Corpus Christi is home to some of the most beautiful beaches the Coastal Bend has to offer. From North Padre and Mustang Islands to Port Aransas and the National Seashore, there are plenty of options for beachgoers to kick back, relax and spend a day on the South Texas shoreline. We want you to enjoy your time on the beach, however, so please do so responsibly by adhering to our Gulf Beach Flag Warning System.
What’s the Flag Warning System? Well, if you’ve been to one of our beaches you’ve probably already seen them. The color-coded flags are set up to let you know what the water conditions are like. It can range from normal beach conditions to rip tides and undertows, which – at times – can impose danger to swimmers and surfers. Below, we’ll detail each flag and what it means for your safety.
What are Undertows and Riptides?
Undertow: Every day, over 6,000 waves break on a beach. The broken wave pushes water up the beach and gravity pulls the water back down the beach, as backwash. When big waves break on the beach, a large uprush and backwash of water and sand are generated; this seaward-flowing water/sand mixture is pulled strongly into the next breaking wave. When a wave breaks over their head, swimmers feel as if they are being sucked under water. This is typically only dangerous to small children.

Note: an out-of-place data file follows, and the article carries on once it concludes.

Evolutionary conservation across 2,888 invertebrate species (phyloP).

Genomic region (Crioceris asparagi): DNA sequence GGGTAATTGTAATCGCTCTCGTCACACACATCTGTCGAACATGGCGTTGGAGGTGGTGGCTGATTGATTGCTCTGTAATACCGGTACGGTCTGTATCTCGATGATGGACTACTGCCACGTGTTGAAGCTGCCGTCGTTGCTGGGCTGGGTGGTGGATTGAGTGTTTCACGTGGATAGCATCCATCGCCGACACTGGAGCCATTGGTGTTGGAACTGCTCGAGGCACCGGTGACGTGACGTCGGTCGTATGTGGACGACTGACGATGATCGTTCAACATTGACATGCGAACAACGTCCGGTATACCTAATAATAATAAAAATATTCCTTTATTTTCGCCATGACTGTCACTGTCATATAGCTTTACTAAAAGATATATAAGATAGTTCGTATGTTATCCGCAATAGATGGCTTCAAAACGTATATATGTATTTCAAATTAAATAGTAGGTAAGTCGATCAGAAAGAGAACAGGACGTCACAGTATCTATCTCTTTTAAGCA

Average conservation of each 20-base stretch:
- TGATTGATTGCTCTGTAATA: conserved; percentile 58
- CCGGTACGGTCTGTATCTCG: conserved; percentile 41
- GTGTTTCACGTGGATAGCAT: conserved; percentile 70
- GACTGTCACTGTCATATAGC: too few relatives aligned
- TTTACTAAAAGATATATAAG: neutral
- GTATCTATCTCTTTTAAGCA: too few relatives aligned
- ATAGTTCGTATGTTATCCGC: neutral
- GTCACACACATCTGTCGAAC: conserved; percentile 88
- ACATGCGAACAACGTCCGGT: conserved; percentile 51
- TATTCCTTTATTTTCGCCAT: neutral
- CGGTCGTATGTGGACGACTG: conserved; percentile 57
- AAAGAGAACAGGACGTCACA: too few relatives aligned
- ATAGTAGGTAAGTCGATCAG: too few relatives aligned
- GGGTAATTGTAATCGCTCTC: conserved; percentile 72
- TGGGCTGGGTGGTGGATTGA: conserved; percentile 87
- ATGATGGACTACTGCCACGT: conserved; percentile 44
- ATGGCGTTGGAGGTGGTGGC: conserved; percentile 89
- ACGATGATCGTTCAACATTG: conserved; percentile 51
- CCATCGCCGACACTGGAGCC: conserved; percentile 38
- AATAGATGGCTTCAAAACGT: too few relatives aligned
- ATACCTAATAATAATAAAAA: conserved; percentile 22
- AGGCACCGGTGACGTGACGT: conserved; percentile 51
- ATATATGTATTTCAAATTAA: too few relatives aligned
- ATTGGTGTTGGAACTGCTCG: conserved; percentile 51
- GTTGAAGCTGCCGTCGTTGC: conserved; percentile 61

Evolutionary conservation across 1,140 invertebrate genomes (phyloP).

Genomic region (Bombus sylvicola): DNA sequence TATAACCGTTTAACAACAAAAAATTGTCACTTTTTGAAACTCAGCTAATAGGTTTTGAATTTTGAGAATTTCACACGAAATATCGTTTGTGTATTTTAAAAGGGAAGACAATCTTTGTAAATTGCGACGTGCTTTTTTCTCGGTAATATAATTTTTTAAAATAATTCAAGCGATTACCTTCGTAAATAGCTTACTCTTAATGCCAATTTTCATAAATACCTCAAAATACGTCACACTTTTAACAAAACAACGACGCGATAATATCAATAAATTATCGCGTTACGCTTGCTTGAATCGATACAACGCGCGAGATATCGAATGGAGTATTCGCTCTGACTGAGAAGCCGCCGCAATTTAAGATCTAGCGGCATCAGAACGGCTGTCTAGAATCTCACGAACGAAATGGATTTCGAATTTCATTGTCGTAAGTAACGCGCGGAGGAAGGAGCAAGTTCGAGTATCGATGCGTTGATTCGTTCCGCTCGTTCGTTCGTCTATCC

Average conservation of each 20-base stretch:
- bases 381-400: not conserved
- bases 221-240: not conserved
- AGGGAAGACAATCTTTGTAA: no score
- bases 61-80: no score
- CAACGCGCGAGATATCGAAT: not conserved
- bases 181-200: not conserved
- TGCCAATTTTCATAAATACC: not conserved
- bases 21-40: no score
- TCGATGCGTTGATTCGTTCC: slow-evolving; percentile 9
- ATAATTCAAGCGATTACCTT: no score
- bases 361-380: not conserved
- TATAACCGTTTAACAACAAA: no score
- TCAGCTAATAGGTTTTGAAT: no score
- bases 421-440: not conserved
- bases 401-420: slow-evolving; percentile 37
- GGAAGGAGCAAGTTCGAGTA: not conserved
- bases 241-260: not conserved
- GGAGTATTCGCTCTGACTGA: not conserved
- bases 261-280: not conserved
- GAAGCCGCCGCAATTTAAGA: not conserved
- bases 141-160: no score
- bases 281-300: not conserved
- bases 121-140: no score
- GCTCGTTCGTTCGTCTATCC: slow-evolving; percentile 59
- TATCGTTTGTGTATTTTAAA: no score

- Swimmers will be tumbled around roughly, but this return flow only goes a short distance to the next breaking wave. Remember that only experienced swimmers and surfers should enter the water on big wave days.
- Riptide: A rip tide creates a strong current that sucks swimmers out into deep waters. It can be dangerous for those who try to swim against the current unsuccessfully. The best way to combat a riptide is by swimming out of it sideways, or tread water as it carries you out, and then either swimming sideways or waiting until a lifeguard can reach you.
Red flags mean that the conditions are extremely hazardous, and suggest that beachgoers avoid the water.
Yellow flags mean the conditions are moderately hazardous. This typically refers to wind conditions. Swimming is permitted but be cognizant of your surroundings.
Green flags are the most common of the colors you’ll encounter – this means the water conditions are safer for you to enjoy!
Blue flags mean marine life (ie. jellyfish, stingrays, man-o-war) is present and could pose potential risks to swimmers. Don’t be scared, though! These aquatic creatures are just in their natural habitat. If you give them space, you’ll be fine!
- Orange flags indicate that there is environmental pollution in the air or water that can be hazardous to beachgoers. This could mean that bacteria levels are high, especially after high tides, or that the air or water quality is poor.
There’s nothing better than spending a sunny day on the Corpus Christi beaches with your family and friends, and these flags can help you navigate the waters to ensure you have the best experience possible!